Watch Senator Warren Call To Impeach Trump On Senate Floor | The Beat With Ari Melber | MSNBC

Watch Senator Warren Call To Impeach Trump On Senate Floor | The Beat With Ari Melber | MSNBC

Senator Elizabeth Warren delivered a blistering speech attacking Donald Trump’s war on the law and calling to begin impeachment proceedings for the first time on the Senate floor. The Washington Post’s EJ Dionne tells The Beat he believes “we’re closer to impeachment proceedings than we were even a week ago.”
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Visit msnbc.com: http://on.msnbc.com/Readmsnbc
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Watch Senator Warren Call To Impeach Trump On Senate Floor | The Beat With Ari Melber | MSNBC

A Change of Course for Pete Buttigieg

The Story:

Presidential candidate Pete Buttigieg, the mayor of South Bend, Indiana, has returned $30,000 of donations to the lobbyists it came from as part of a change in course for his campaign.

Background:

In an email to Buttigieg supporters on April 26, the Mayor’s campaign manager, Mike Schmuhl, said that if Buttigieg becomes President he “will not be influenced by special-interest money.” He said that Buttigieg is promising not to accept any further such donations from lobbyists, and that making this promise is an important part of his commitment to keep himself out of the pockets of those special interests.

Buttigieg has been polling third of late in both of the key early-voting states: Iowa and New Hampshire, behind only Vice President Biden and Senator Sanders. Buttigieg has pulled ahead of candidates who until very recently were much better known, including Senators Elizabeth Warren (D-MA) and Kamala Harris (D – CA).

The Thing to Know:

The question of how campaigns ought to be financed has been a hot one in US politics for a long time now: arguably since Theodore Roosevelt’s Presidency. The system of laws governing the question is in flux: but the Democratic candidates in this cycle especially are illustrating their views on that subject by how they are financing their own campaigns.

Dems Consider Impeachment: US Politics in 60 Seconds

Is the impeachment of President Trump more likely following the Mueller Report?

Well, it’s slightly more likely, but still very unlikely to happen. There’s not widespread public support. It would be very dangerous for Democrats to impeach. They’d rather just keep talking about it. Hold hearings, bring Miller up to the Hill, make it an issue in 2020.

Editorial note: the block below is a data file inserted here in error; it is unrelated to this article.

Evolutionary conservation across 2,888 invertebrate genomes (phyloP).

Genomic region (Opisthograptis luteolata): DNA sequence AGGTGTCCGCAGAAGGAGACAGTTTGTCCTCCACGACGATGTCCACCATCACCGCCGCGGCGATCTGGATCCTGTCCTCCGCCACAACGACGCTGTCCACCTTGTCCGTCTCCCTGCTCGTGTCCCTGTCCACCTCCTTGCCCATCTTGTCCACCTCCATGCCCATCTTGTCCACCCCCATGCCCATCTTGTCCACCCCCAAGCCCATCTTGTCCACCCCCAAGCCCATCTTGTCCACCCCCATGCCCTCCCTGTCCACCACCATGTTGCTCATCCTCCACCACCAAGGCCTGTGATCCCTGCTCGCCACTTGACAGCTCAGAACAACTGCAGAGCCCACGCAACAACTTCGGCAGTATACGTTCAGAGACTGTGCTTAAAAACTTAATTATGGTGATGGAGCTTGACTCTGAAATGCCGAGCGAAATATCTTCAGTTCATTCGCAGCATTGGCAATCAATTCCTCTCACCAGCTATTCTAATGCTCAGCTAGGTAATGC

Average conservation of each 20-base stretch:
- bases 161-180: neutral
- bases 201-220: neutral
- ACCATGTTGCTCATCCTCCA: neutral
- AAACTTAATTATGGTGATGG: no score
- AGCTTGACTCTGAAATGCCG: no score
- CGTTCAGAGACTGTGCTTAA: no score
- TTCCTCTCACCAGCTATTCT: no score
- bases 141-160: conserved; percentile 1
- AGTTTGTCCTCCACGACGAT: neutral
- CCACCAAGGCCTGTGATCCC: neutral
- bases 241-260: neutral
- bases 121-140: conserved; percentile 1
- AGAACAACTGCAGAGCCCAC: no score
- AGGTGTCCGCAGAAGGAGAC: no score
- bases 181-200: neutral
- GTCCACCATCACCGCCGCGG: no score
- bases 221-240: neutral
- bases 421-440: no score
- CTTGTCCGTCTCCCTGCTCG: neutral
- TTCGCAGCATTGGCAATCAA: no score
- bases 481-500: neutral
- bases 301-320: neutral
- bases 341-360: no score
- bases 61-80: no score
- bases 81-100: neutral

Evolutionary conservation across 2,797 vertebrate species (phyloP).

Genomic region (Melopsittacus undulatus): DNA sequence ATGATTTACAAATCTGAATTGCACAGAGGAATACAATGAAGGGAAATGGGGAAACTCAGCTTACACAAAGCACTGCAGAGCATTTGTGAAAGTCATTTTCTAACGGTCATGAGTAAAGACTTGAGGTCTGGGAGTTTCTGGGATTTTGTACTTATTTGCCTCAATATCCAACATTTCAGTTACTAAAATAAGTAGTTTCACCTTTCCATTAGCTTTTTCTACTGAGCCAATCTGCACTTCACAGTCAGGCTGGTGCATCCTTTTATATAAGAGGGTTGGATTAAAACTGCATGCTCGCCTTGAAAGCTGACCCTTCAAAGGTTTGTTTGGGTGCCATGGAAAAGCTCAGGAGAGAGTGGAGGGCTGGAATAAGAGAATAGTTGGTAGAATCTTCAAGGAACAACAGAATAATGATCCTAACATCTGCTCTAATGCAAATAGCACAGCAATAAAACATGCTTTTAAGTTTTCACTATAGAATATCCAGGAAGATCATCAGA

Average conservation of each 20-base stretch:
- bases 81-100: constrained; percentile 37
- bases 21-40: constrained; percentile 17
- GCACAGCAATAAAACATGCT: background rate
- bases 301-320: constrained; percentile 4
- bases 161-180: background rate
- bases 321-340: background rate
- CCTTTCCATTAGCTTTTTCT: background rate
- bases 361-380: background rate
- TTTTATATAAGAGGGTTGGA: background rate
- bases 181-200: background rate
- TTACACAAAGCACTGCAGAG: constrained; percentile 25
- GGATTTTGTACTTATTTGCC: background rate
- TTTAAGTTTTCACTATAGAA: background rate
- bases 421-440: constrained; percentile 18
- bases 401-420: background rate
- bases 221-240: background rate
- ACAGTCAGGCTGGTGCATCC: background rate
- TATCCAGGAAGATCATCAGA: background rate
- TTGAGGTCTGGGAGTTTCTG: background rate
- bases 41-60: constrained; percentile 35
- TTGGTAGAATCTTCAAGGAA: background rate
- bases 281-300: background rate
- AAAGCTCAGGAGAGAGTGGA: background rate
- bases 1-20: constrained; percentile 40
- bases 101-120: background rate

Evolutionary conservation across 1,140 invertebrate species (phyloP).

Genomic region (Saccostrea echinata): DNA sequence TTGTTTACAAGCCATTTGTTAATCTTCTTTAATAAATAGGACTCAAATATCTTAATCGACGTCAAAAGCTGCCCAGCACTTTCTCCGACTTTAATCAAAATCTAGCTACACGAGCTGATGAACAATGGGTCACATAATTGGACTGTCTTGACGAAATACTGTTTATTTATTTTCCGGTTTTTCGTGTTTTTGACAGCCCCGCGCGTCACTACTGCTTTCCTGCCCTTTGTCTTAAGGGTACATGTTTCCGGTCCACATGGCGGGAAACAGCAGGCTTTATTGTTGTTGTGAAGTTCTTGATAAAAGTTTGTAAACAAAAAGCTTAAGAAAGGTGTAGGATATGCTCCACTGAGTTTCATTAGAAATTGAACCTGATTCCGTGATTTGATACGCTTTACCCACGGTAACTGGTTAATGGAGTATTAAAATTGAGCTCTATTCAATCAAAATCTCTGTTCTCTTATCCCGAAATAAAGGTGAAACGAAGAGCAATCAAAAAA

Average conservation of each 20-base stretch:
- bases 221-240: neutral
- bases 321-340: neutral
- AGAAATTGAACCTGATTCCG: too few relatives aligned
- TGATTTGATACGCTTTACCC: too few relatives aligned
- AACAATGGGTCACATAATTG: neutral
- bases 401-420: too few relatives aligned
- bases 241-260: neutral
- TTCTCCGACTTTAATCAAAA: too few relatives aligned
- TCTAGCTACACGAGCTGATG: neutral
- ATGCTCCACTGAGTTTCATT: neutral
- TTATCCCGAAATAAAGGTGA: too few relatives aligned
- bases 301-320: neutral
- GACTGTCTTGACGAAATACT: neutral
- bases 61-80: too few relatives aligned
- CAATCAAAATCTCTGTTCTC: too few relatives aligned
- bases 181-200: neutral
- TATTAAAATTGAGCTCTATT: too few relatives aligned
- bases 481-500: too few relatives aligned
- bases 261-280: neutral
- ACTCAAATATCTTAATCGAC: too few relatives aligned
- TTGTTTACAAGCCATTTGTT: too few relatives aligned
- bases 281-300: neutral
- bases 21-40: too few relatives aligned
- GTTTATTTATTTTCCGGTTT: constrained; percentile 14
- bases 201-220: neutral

What happened to Beto-mentum?

Well, he’s been underwhelming on the stump and people are wondering where…

Who’s the Jeb of the 2020 Race?

Hi. Welcome to On Politics, your guide to the day in national politics. I’m Matt Flegenheimer, your temporary host. Lisa Lerer is on vacation, beach-reading Mueller report footnotes.

[Get On Politics delivered to your inbox.]

On paper, I’d hit the candidate jackpot.

It was 2015 — many months before President Trump had won a single vote — and my campaign assignment couldn’t be beat: I would be covering the front-runner. The juggernaut. The one whose name they’d chant at the convention hall.

Ladies and gentlemen, the 45th president of the United States …

So, plans change. But a funny thing has been happening lately in conversations with people close to the 2020 race: Jeb Bush is on the brain again.

Not because he’s running, a prospect with the approximate likelihood of a third term for Grover Cleveland.

But because those who are running may have more in common with Mr. Bush than they’d care to admit.

Across the Democratic primary field, candidates hoping to avoid his fate — high hopes, “low energy,” hard fall — are finding themselves in familiar political minefields, even if they’d rarely agree with Mr. Bush on policy.

The most conspicuous parallel is Joe Biden, who is expected to enter the race this week as a Jeb-style early favorite, carrying high name identification, uncertain base-voter enthusiasm and heaps of baggage into a political moment that may have passed him by.

But there are also less intuitive comparisons.

Like Mr. Bush in his race, Elizabeth Warren is the clear leader on policy in her primary, churning out proposals but struggling to gain traction in early polls. She is also spending heavily on staff, as Mr. Bush did, outpacing any other campaign despite her middling fund-raising numbers. (Mr. Bush ultimately needed to slash salaries and headquarters staff.)

When I noticed a T-shirt available on her website recently — “Warren Has a Plan For That,” it reads — I flashed immediately to one of Mr. Bush’s particularly ill-fated slogans: “Jeb Can Fix It.”

Then again, maybe Beto O’Rourke is the cleaner analogy — another son of a politician who has faced skepticism for his privileged rise and was coaxed into the presidential contest not by any signature ideological cause but because, in Mr. O’Rourke’s words, he was “born to be in it.” (Of course, the silver spoon critique applies more credibly to Mr. Bush, who shares a surname with two presidents, than to the child of a former El Paso County commissioner.)

For more moderate figures in the Democratic field, like John Hickenlooper or Amy Klobuchar, Mr. Bush’s inadvertently prescient warning about the political perils of centrism could also prove relevant. Before entering the 2016 race, Mr. Bush suggested that the eventual Republican nominee would need to avoid being pulled to the partisan extreme to remain palatable…

Is the Mueller report a roadmap for impeachment?

Is the Mueller report a roadmap for impeachment?

Democrats in Congress and on the campaign trail are divided on the path forward after the Russia investigation. #AmericasNewsroom #FoxNews